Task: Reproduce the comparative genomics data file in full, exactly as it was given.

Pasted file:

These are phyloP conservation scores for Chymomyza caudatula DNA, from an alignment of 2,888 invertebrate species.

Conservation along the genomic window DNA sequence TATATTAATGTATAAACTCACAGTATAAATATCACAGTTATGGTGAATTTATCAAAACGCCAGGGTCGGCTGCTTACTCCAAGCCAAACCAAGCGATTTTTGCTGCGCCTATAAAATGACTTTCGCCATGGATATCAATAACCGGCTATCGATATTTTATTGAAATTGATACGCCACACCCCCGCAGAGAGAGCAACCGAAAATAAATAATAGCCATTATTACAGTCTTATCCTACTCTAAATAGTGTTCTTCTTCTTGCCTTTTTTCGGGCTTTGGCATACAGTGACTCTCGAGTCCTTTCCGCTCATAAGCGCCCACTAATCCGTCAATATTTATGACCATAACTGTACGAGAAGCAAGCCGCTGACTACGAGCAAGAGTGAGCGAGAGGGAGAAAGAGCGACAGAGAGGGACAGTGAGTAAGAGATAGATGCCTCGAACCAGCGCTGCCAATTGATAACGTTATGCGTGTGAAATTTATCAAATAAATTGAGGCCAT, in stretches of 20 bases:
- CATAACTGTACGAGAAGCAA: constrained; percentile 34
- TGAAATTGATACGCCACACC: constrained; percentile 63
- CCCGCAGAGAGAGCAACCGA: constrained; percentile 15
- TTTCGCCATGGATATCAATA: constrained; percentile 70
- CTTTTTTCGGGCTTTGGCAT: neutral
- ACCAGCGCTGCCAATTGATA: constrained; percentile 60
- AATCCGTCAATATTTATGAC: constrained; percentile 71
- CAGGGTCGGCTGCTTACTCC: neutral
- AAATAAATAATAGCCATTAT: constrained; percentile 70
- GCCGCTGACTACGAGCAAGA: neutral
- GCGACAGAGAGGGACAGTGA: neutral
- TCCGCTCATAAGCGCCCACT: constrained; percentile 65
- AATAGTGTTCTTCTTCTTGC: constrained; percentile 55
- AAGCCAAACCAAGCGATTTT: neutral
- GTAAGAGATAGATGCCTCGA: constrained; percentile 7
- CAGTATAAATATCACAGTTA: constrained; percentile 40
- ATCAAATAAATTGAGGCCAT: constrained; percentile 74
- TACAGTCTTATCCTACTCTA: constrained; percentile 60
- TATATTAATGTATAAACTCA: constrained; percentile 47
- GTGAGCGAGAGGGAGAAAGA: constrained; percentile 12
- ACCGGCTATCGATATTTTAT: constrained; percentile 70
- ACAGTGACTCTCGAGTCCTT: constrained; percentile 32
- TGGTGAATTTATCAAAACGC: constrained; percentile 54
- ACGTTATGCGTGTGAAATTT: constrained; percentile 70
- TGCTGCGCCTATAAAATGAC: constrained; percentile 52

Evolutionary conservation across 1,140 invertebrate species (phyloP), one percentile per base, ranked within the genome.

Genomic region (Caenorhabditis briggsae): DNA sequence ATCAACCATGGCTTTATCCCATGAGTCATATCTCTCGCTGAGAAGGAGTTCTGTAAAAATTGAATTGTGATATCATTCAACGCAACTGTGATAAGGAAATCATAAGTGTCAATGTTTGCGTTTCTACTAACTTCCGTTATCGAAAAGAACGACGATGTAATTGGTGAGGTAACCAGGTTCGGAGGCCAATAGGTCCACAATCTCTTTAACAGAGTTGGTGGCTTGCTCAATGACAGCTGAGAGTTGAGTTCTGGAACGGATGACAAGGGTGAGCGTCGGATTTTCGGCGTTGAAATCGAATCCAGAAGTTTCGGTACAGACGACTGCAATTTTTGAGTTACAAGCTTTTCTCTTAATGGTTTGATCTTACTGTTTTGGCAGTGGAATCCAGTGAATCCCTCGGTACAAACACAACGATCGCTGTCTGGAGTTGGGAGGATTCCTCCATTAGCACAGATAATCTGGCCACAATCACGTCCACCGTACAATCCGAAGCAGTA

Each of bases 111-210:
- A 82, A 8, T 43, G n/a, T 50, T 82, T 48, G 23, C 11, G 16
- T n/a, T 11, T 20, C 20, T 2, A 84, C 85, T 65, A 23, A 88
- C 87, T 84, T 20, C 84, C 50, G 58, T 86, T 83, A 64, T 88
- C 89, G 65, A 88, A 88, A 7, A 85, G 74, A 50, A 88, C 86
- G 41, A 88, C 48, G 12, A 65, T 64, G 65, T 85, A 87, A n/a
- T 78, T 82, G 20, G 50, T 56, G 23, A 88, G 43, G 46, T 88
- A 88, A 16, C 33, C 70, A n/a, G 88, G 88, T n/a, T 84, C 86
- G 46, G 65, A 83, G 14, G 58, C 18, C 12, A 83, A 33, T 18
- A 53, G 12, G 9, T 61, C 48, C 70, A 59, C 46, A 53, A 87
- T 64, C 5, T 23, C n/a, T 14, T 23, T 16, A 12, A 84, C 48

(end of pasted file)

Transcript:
These are phyloP conservation scores for Chymomyza caudatula DNA, from an alignment of 2,888 invertebrate species.

Conservation along the genomic window DNA sequence TATATTAATGTATAAACTCACAGTATAAATATCACAGTTATGGTGAATTTATCAAAACGCCAGGGTCGGCTGCTTACTCCAAGCCAAACCAAGCGATTTTTGCTGCGCCTATAAAATGACTTTCGCCATGGATATCAATAACCGGCTATCGATATTTTATTGAAATTGATACGCCACACCCCCGCAGAGAGAGCAACCGAAAATAAATAATAGCCATTATTACAGTCTTATCCTACTCTAAATAGTGTTCTTCTTCTTGCCTTTTTTCGGGCTTTGGCATACAGTGACTCTCGAGTCCTTTCCGCTCATAAGCGCCCACTAATCCGTCAATATTTATGACCATAACTGTACGAGAAGCAAGCCGCTGACTACGAGCAAGAGTGAGCGAGAGGGAGAAAGAGCGACAGAGAGGGACAGTGAGTAAGAGATAGATGCCTCGAACCAGCGCTGCCAATTGATAACGTTATGCGTGTGAAATTTATCAAATAAATTGAGGCCAT, in stretches of 20 bases:
- CATAACTGTACGAGAAGCAA: constrained; percentile 34
- TGAAATTGATACGCCACACC: constrained; percentile 63
- CCCGCAGAGAGAGCAACCGA: constrained; percentile 15
- TTTCGCCATGGATATCAATA: constrained; percentile 70
- CTTTTTTCGGGCTTTGGCAT: neutral
- ACCAGCGCTGCCAATTGATA: constrained; percentile 60
- AATCCGTCAATATTTATGAC: constrained; percentile 71
- CAGGGTCGGCTGCTTACTCC: neutral
- AAATAAATAATAGCCATTAT: constrained; percentile 70
- GCCGCTGACTACGAGCAAGA: neutral
- GCGACAGAGAGGGACAGTGA: neutral
- TCCGCTCATAAGCGCCCACT: constrained; percentile 65
- AATAGTGTTCTTCTTCTTGC: constrained; percentile 55
- AAGCCAAACCAAGCGATTTT: neutral
- GTAAGAGATAGATGCCTCGA: constrained; percentile 7
- CAGTATAAATATCACAGTTA: constrained; percentile 40
- ATCAAATAAATTGAGGCCAT: constrained; percentile 74
- TACAGTCTTATCCTACTCTA: constrained; percentile 60
- TATATTAATGTATAAACTCA: constrained; percentile 47
- GTGAGCGAGAGGGAGAAAGA: constrained; percentile 12
- ACCGGCTATCGATATTTTAT: constrained; percentile 70
- ACAGTGACTCTCGAGTCCTT: constrained; percentile 32
- TGGTGAATTTATCAAAACGC: constrained; percentile 54
- ACGTTATGCGTGTGAAATTT: constrained; percentile 70
- TGCTGCGCCTATAAAATGAC: constrained; percentile 52

Evolutionary conservation across 1,140 invertebrate species (phyloP), one percentile per base, ranked within the genome.

Genomic region (Caenorhabditis briggsae): DNA sequence ATCAACCATGGCTTTATCCCATGAGTCATATCTCTCGCTGAGAAGGAGTTCTGTAAAAATTGAATTGTGATATCATTCAACGCAACTGTGATAAGGAAATCATAAGTGTCAATGTTTGCGTTTCTACTAACTTCCGTTATCGAAAAGAACGACGATGTAATTGGTGAGGTAACCAGGTTCGGAGGCCAATAGGTCCACAATCTCTTTAACAGAGTTGGTGGCTTGCTCAATGACAGCTGAGAGTTGAGTTCTGGAACGGATGACAAGGGTGAGCGTCGGATTTTCGGCGTTGAAATCGAATCCAGAAGTTTCGGTACAGACGACTGCAATTTTTGAGTTACAAGCTTTTCTCTTAATGGTTTGATCTTACTGTTTTGGCAGTGGAATCCAGTGAATCCCTCGGTACAAACACAACGATCGCTGTCTGGAGTTGGGAGGATTCCTCCATTAGCACAGATAATCTGGCCACAATCACGTCCACCGTACAATCCGAAGCAGTA

Each of bases 111-210:
- A 82, A 8, T 43, G n/a, T 50, T 82, T 48, G 23, C 11, G 16
- T n/a, T 11, T 20, C 20, T 2, A 84, C 85, T 65, A 23, A 88
- C 87, T 84, T 20, C 84, C 50, G 58, T 86, T 83, A 64, T 88
- C 89, G 65, A 88, A 88, A 7, A 85, G 74, A 50, A 88, C 86
- G 41, A 88, C 48, G 12, A 65, T 64, G 65, T 85, A 87, A n/a
- T 78, T 82, G 20, G 50, T 56, G 23, A 88, G 43, G 46, T 88
- A 88, A 16, C 33, C 70, A n/a, G 88, G 88, T n/a, T 84, C 86
- G 46, G 65, A 83, G 14, G 58, C 18, C 12, A 83, A 33, T 18
- A 53, G 12, G 9, T 61, C 48, C 70, A 59, C 46, A 53, A 87
- T 64, C 5, T 23, C n/a, T 14, T 23, T 16, A 12, A 84, C 48